Daniel C. Schainholz, MD, MPH, QME
Occupational Ophthalmology and Low-Vision Rehabilitation in San Francisco, California
Telephone (415) 872-2014 email firstname.lastname@example.org eFax (506) 802-7235
Office and Mailing* Address 4200 California Street, Suite 106, San Francisco, CA 94118
*Maximum package thickness is one inch for safe deliveries. Please save paper. Digital copies preferred.
About Dr. Schainholz
Daniel C. Schainholz, MD, MPH, is an occupational ophthalmologist, Qualified Medical Evaluator, patented inventor, vision rehabilitation and geriatric ophthalmology specialist in San Francisco, California, with experience and training in event medicine, disaster preparedness and medical informatics. He is currently licensed to practice medicine in California and Maryland.
Qualified Medical Evaluator (California State appointed)
Detailed medical legal reports with precise visual system impairment ratings and thoughtful discussion from multiple medical and ophthalmic perspectives
Low Vision Rehabilitation - Expert refractions in the low-vision range (fellowship trained with 10+ years experience)
Goldmann Manual Kinetic Perimetry - Preferred for visual system impairment ratings using the AMA Guides (5th edition).
Anterior segment photomicrography
Occupational and Environmental Ophthalmology
Public Health Preparedness in Practice
Biostatistics and Ophthalmic Epidemiology
Geriatric Ophthalmology - Vision Care for Elders
Global / International Ophthalmology (teaching and training available for special missions)
What is Occupational Ophthalmology?
After the return of soldiers at the end of World War II, doctors at the Columbia College of Physicians and Surgeons described the special needs of visually impaired veterans and their return to civilian employment. They named it Industrial Ophthalmology, but that name never gained traction, and the field was lost to history. Many major advances in ophthalmology led to sight saving procedures in cataract, glaucoma and retinal disease. New pharmaceutical agents improved outcomes in uveitis, glaucoma and infection. In the 1970’s low-vision rehabilitation became accepted in ophthalmology and optometry, but because of reimbursement issues was never the focus of large departments. Medicare permitted a greater focus on age-related eye disease, but the vision care needs of working age adults was subdivided into industrial hygiene, optometry and ophthalmology. The industrial hygienists described the special needs of personal protective equipment, like welders’ goggles. The optometrists prescribed glasses, and the ophthalmologists treated the work-related eye injuries.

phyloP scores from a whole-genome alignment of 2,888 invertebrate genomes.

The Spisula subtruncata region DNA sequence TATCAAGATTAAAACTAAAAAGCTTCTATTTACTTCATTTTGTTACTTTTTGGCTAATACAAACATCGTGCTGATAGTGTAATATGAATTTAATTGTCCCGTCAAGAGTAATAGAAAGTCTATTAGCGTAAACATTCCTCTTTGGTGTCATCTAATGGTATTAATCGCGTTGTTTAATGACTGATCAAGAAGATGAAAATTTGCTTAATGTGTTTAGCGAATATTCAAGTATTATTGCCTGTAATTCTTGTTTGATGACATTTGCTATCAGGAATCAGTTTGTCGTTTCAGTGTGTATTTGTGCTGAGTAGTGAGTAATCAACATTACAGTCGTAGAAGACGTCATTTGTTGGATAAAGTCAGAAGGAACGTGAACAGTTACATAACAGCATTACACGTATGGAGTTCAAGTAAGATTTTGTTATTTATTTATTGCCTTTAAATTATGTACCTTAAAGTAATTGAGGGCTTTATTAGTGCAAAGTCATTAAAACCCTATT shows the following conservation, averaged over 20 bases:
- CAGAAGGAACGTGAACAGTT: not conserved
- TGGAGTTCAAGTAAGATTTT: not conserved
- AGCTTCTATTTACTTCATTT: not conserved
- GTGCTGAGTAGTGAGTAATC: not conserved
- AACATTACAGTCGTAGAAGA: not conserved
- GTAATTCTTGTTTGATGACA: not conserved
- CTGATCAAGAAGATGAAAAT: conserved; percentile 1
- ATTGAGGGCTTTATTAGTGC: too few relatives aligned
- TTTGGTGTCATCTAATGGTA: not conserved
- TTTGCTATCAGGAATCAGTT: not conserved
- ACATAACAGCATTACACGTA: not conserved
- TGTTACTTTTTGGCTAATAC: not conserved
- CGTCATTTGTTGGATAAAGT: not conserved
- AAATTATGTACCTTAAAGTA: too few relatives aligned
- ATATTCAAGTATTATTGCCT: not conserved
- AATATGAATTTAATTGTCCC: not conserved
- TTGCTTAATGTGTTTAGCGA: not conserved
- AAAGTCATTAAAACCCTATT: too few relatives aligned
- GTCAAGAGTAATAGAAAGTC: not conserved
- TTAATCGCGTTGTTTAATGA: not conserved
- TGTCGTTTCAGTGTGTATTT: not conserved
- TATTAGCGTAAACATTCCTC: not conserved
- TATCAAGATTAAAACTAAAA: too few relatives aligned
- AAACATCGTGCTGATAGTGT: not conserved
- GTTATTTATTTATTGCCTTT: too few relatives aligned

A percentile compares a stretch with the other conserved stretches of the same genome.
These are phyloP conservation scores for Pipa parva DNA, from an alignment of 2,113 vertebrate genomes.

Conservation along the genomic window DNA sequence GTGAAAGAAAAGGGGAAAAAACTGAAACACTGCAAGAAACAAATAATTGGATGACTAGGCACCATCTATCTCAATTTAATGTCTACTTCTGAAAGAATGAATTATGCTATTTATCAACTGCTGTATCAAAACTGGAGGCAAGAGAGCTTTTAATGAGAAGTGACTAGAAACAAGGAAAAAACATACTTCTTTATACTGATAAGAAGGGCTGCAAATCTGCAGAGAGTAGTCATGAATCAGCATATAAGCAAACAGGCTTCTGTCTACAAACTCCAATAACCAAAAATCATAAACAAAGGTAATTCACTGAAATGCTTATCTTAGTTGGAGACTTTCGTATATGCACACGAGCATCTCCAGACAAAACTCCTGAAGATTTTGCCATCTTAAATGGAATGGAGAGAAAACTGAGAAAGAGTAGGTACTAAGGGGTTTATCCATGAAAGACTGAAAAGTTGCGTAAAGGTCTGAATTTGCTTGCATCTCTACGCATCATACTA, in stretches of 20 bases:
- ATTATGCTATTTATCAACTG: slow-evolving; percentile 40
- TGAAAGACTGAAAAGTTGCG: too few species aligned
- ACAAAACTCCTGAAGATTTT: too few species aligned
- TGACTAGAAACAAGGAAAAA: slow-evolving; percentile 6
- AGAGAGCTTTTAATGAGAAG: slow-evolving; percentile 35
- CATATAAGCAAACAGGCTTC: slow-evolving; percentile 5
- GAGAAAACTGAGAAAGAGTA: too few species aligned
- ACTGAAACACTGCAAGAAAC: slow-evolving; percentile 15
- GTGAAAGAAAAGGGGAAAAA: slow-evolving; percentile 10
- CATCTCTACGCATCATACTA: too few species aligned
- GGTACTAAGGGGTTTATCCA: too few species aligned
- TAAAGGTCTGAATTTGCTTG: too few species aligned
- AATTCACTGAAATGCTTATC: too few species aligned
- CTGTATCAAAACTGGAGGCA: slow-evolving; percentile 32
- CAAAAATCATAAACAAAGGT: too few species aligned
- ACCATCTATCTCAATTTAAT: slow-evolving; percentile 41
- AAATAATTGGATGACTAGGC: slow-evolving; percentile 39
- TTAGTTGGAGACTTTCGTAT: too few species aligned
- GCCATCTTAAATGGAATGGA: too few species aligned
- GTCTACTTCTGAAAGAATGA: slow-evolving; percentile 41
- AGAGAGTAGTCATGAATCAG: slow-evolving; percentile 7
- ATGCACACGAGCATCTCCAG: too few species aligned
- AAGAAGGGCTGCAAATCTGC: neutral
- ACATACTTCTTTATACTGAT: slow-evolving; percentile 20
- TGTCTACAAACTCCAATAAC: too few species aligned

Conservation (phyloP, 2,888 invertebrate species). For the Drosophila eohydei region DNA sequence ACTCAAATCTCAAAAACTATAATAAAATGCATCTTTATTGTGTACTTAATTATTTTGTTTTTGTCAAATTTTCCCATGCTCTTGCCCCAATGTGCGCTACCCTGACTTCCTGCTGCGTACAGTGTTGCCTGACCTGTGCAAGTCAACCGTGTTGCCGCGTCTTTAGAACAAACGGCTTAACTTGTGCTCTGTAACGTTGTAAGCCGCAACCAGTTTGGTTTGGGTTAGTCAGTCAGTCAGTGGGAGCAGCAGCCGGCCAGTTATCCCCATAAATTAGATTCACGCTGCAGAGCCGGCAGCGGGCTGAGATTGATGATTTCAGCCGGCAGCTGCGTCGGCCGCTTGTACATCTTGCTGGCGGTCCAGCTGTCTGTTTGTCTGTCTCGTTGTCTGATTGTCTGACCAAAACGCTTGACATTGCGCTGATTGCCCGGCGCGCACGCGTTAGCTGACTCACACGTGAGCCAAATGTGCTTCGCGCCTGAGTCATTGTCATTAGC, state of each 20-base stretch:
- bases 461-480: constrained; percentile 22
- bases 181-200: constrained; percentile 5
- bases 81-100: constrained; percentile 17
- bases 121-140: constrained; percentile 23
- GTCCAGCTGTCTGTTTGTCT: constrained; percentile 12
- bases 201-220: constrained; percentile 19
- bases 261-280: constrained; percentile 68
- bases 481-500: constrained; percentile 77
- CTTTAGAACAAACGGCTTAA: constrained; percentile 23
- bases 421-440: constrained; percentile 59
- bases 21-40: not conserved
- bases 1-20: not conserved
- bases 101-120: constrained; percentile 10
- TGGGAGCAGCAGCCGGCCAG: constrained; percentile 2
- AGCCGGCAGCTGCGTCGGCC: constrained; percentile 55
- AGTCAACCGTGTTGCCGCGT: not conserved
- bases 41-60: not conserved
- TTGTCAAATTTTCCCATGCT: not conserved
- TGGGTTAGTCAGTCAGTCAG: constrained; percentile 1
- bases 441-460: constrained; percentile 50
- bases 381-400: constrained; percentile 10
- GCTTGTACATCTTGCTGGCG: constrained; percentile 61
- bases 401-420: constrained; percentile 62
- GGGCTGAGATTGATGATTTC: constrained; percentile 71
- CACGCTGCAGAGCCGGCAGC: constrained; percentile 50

In a parallel manner, occupational medicine grew into a distinct subspecialty in association with respiratory diseases of coal mines (e.g. silicosis) and grew with the toxic new chemicals and industrial processes associated with manufacturing. However, the systemic diseases and the eye trauma had little overlap. “Industrial Ophthalmology” was never developed into its own subspecialty to address the needs of working age adults in terms of prevention of injury or illness, treatment of trauma and toxic exposures, or the vision rehabilitation of the injured worker.
Dr, Schainholz identified this knowledge gap during a sabbatical year in 2005-2006 when he received an MPH. He sat for the examination to qualify to be a Qualified Medical Evaluator in California and writes expert medico-legal reports from numerous perspectives, based upon years of prior experience in low vision rehabilitation plus an additional Certificate in Environmental and Occupational Health from Hopkins (2010), Dr. Schainholz writes reports from a perspective of general ophthalmology, oculoplastics, cornea, uveitis, glaucoma, retina, neuro-ophthalmology, ocular and periocular oncology, toxicology, and when necessary, low vision rehabilitation, psychiatry and general medicine. Owing to the vast array of possible etiologies for visual system impairments, a bibliography and representative abstract(s) are incorporated to facilitate the reader in understanding the complexities of particular cases, and pursue additional research as needed.
Education & Training
Johns Hopkins Bloomberg School of Public Health
CEOH, Certificate in Environmental and Occupational Health, 2009 - 2010
Johns Hopkins Bloomberg School of Public Health (Hopkins Sommer Scholar & Honor Society)
MPH, Public Health Preparedness in Practice, 2005 - 2006
California Pacific Medical Center
Fellowship, Low-Vision Rehabilitation, 1992 - 1993